Two independent protests against the Roma were organised during this past weekend. While the first was halted by the police, the second remained orderly and ended without serious problems, the TASR newswire reported.
The march, which took place in the village of Krásnohorské Podhradie, Košice Region, was organised by the far-right non-parliamentary People’s Party - Our Slovakia. Around 300 people gathered in the afternoon in the centre of the village and set off towards the Roma settlement, but a police cordon blocked their path, TASR wrote.
It was organised by the election leader of the party and notorious extreme nationalist Marian Kotleba, who described it as ‘tidying up the Roma village’ situated under the damaged castle of Krásna Hôrka. At the beginning, Kotleba not present at the march as he had been taken to the police station for interrogation, spokesperson for the Košice regional police Jana Mesárová told TASR.
Later on, Kotleba was allowed by police to enter his property, on which illegal Roma settlements stand, so that he could measure his property. He was accompanied by a few journalists. No immediate conflicts arose.
Kotleba announced his intention to demolish the illegal Roma settlement shortly after he was gifted part of the land. He declared that he wanted to remove the ‘garbage’ from his property. Even though People’s Party – Our Slovakia called on its supporters on the website to bring axes, shovels and other tools with them, the march’s participants did not have any in their possession.
People who attended the march chanted slogans such as ‘police state’ while demanding access to the village. The co-owner of the land, Štefan Szaniszló, was one of the leaders of the crowd. Many supporters wanted to wait for Kotleba’s arrival before beginning the march.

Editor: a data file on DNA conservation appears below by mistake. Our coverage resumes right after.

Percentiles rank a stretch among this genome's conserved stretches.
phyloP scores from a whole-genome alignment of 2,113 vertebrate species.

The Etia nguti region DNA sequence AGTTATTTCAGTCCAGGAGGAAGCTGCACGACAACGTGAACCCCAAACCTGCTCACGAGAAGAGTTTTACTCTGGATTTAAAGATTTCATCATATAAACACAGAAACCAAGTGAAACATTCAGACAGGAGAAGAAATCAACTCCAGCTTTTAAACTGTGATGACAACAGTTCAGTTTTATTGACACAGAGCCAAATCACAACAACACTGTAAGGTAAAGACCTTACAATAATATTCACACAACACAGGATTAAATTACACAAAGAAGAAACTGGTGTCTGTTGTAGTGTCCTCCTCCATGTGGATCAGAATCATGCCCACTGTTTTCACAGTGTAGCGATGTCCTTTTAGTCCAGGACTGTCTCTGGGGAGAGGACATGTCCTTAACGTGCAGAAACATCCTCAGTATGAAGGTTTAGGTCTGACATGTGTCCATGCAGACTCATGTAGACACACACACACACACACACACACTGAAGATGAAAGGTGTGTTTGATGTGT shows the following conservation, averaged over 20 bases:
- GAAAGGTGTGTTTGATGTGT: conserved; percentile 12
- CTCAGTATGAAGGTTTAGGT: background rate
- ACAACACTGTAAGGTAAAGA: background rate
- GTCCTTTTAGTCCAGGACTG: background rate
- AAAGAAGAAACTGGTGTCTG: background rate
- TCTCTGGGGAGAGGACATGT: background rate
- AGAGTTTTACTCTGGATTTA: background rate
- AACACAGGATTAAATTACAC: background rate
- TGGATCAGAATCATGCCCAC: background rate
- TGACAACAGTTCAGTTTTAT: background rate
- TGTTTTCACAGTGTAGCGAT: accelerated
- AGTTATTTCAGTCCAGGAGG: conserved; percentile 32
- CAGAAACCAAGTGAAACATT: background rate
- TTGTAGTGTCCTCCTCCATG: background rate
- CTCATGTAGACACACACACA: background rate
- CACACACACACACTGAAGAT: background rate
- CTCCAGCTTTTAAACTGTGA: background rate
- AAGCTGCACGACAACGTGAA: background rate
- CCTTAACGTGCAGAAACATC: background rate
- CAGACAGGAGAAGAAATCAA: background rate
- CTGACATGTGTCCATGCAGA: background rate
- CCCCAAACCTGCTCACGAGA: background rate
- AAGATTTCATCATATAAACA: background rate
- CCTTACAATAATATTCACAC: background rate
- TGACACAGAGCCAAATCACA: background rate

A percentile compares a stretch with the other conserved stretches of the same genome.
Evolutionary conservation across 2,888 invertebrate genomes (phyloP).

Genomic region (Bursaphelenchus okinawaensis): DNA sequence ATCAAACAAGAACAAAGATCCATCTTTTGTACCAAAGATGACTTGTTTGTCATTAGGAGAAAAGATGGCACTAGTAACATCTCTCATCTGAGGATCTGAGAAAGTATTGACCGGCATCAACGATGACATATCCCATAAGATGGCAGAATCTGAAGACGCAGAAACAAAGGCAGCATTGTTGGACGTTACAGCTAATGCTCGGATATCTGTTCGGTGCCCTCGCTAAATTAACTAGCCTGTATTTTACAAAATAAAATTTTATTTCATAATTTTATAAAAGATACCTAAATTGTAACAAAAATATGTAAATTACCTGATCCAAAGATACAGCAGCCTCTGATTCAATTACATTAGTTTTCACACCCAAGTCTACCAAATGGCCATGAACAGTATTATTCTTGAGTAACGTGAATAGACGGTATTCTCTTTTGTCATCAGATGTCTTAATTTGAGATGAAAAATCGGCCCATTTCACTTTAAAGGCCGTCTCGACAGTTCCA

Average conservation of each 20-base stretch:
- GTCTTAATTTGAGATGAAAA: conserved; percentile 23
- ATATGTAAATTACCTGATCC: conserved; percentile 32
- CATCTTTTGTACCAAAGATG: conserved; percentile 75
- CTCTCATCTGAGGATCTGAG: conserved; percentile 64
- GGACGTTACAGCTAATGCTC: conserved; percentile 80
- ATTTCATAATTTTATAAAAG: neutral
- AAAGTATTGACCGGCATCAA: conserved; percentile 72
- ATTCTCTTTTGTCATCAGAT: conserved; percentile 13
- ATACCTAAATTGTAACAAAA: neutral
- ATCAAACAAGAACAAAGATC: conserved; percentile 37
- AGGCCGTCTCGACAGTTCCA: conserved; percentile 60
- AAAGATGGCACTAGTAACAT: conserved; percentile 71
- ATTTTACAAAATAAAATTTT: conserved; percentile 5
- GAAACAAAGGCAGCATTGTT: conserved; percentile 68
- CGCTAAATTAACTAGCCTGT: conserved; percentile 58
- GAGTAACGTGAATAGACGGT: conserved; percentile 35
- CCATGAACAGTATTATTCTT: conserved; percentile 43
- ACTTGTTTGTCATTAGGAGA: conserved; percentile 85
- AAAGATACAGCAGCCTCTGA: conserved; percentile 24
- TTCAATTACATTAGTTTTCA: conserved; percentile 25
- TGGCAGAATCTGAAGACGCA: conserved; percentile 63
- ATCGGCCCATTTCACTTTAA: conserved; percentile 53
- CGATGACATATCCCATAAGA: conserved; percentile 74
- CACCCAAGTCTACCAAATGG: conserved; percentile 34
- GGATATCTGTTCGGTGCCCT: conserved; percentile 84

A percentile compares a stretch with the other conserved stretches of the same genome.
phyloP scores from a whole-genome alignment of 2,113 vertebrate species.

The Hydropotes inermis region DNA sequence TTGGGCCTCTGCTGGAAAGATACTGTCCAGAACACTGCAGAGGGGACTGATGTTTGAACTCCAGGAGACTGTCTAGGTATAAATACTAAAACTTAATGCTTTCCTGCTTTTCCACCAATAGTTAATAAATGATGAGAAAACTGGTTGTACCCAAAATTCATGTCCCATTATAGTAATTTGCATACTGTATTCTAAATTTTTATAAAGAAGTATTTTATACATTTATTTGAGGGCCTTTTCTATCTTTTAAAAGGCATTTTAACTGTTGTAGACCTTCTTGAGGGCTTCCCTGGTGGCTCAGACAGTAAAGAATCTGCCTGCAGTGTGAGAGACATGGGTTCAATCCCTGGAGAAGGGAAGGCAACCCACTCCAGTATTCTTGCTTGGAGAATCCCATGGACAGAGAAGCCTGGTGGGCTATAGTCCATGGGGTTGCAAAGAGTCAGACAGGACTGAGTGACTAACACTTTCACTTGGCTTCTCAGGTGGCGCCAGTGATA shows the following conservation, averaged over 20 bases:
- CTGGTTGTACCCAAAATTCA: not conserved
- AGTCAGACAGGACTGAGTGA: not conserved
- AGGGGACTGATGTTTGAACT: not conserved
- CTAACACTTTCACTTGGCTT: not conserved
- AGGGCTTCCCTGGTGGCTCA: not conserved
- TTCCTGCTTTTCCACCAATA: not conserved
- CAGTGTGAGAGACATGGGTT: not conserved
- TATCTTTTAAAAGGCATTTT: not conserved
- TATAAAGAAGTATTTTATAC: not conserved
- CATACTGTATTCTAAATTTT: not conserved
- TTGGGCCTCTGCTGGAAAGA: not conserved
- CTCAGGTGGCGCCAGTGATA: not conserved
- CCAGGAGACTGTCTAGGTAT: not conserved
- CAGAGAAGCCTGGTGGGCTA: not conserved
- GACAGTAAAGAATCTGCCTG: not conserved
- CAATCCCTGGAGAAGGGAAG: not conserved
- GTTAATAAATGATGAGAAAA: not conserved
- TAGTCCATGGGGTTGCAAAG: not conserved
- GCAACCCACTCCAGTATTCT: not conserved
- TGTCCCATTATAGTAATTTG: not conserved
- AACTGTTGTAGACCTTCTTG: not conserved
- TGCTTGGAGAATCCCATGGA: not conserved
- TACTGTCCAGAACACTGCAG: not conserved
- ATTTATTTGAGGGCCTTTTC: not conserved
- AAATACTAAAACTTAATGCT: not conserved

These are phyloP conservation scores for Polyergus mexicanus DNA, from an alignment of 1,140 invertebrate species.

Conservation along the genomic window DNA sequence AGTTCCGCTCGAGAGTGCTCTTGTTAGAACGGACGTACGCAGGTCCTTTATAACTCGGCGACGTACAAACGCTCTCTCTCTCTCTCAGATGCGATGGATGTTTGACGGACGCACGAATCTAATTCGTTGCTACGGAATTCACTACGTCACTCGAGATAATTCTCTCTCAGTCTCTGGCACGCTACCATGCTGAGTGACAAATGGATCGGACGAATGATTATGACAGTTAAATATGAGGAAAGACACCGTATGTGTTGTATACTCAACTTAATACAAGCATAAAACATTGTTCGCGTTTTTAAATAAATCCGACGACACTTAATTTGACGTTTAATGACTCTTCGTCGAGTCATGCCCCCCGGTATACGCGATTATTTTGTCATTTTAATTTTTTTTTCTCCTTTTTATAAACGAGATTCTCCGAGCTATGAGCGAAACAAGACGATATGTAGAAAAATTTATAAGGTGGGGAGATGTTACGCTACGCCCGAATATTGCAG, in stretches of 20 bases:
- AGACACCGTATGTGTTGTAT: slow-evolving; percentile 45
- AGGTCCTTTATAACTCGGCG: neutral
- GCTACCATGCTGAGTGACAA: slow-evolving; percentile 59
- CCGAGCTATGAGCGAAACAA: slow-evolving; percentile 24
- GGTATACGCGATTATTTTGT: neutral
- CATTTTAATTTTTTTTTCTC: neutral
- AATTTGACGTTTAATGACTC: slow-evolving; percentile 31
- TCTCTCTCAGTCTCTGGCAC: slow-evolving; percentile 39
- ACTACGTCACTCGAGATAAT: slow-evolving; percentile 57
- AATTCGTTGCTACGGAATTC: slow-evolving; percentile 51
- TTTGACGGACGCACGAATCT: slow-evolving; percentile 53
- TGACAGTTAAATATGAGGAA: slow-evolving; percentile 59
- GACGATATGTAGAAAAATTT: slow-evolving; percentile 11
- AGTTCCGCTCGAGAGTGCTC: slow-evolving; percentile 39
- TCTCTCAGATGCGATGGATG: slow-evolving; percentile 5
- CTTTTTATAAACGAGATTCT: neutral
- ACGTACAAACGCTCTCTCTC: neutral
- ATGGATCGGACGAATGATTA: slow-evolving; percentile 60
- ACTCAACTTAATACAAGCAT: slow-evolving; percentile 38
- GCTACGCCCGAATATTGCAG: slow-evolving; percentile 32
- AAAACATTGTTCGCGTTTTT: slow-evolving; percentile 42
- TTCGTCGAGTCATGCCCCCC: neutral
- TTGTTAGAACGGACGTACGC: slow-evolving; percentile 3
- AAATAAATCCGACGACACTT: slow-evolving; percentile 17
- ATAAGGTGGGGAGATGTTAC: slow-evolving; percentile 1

Police supervision was in place, with hundreds of officers equipped water cannons and a helicopter monitoring the situation.
Meanwhile, a protest attended by about 3,000 people took place in Partizánske, Trenčín Region. It was organised by the civic association Say Stop to Anti-socials in Your Town, which called it a “march for the rights of decent people”, TASR wrote.
The attendees also signed a petition which was prepared in cooperation of Partizánske mayor Jozef Božik, as well as mayors from Handlová and Žiar nad Hronom.
“Young people from Partizánske came to me and asked whether I was willing to help the idea of directing the attention - in a peaceful form - to solving the current problems,” said Božik, as quoted by TASR. “These concern the anti-social behaviour of inadaptable citizens who live almost in every single town or village in Slovakia.”
Božik added that he supported a decent way of urging the politicians via the media to start addressing the problem.
The march was monitored by the police.
Compiled by Radka Minarechová from press reports
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